Pei Yajun, a 21-year-old driver in Wuhan, Hubei Province, became desperate after his son, Yuchen, was born seven months ago. Instead of enjoying the new experience of fatherhood, he was consumed with anxiety over whether he could even raise his child after his wife left him.
"I am only 21. I cannot raise the baby myself because his mother left me for someone else," Pei told the Global Times.
In desperation, Pei turned to online forums QQ and Baidu, and searched for someone to adopt the boy.
"I want my boy to grow up in a happy family that can take good care of him," he said.
Pei's case is by no means an isolated one. Many parents, unable to find a legal channel to give away their babies, see this as their last resort. Baidu Tieba, a popular online community, even has one section dedicated to adoption advertisements.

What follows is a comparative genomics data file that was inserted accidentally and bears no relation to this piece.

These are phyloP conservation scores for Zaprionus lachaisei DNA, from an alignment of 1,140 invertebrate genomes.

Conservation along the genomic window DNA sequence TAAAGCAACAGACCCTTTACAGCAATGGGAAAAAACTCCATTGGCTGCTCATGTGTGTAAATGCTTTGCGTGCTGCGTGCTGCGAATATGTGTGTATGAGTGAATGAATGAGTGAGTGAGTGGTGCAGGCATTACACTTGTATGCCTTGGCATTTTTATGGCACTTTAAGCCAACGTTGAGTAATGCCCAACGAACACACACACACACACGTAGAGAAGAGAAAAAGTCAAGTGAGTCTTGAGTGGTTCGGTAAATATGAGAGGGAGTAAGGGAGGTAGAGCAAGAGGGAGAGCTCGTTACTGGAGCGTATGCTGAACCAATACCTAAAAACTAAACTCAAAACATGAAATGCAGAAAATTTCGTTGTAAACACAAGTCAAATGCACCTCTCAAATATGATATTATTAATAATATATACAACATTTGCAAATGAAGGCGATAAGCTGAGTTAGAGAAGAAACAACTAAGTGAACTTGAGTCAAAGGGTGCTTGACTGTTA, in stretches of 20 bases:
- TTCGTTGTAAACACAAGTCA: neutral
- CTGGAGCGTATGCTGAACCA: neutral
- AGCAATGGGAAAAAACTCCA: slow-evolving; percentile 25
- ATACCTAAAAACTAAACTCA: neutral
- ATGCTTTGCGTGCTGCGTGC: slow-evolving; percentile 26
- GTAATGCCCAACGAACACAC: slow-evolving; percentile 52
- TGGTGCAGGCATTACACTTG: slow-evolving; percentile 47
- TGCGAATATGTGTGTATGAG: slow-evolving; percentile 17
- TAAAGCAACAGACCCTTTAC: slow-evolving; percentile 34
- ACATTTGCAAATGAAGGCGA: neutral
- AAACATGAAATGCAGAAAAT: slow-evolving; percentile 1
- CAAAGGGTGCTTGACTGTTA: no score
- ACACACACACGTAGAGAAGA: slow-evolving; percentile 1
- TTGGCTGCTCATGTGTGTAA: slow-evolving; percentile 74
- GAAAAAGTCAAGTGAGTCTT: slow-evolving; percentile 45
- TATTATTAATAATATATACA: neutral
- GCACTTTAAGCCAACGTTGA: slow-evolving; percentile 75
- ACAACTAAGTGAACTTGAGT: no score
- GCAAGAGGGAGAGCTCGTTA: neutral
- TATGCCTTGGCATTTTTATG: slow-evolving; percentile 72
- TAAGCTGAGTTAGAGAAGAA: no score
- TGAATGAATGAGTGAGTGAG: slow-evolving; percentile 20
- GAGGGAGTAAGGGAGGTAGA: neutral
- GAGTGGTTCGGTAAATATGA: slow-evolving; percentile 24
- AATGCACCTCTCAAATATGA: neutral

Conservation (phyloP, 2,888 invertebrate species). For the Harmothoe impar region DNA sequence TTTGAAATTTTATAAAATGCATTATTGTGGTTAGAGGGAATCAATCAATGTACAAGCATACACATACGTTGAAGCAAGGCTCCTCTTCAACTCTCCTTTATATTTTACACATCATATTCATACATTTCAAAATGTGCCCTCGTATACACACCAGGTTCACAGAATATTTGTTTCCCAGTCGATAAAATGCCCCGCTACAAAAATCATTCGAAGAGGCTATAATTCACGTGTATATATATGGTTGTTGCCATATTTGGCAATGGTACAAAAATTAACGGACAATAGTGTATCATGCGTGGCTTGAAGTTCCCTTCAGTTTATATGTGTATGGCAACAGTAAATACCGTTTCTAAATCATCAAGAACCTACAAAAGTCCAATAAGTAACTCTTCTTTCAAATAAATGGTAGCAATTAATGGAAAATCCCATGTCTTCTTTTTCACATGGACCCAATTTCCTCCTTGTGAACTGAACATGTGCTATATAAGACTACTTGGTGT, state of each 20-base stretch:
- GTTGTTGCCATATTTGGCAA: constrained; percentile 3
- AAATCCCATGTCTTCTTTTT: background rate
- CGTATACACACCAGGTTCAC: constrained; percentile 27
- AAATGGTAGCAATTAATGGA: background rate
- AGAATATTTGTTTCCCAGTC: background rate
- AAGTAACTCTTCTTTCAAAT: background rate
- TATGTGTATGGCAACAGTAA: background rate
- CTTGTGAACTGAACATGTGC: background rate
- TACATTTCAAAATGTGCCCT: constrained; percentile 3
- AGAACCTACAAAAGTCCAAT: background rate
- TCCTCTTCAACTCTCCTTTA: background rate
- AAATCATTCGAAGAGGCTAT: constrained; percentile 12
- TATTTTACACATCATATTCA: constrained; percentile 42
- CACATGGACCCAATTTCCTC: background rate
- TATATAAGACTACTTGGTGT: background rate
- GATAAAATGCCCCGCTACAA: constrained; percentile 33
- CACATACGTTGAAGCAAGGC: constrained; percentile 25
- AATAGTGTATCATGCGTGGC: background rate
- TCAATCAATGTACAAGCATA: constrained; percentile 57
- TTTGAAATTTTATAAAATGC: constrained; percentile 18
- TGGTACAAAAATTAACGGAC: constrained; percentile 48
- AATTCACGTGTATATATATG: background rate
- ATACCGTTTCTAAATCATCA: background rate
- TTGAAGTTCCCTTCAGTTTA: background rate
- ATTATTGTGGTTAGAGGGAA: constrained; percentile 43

"My baby is due in March, but I can't raise him or her since I'm only 19. I'd like to give it to anyone who promises to give him or her a good life," an Internet user named Lu wrote in Baidu Tieba's adoption section.
The replies came thick and fast. "We want your baby desperately! My husband and I have been married for 8 years, but we can't have a baby," said one of the 20 or so responses.
Thousands of similar threads, in which anxious middle-aged couples search for babies to adopt or desperate parents search for families to raise their children, can be found in various online forums across China.
Friday, February 11, 2011
China: Internet Ads to Adopt Children
Every adoptive parent who has adopted from China knows this rule -- there is no way to place a child for adoption in China; it's illegal to do so. That's why children are abandoned. But there is a growing trend toward birth parents trying to place children directly with adoptive families in China. From the Global Times: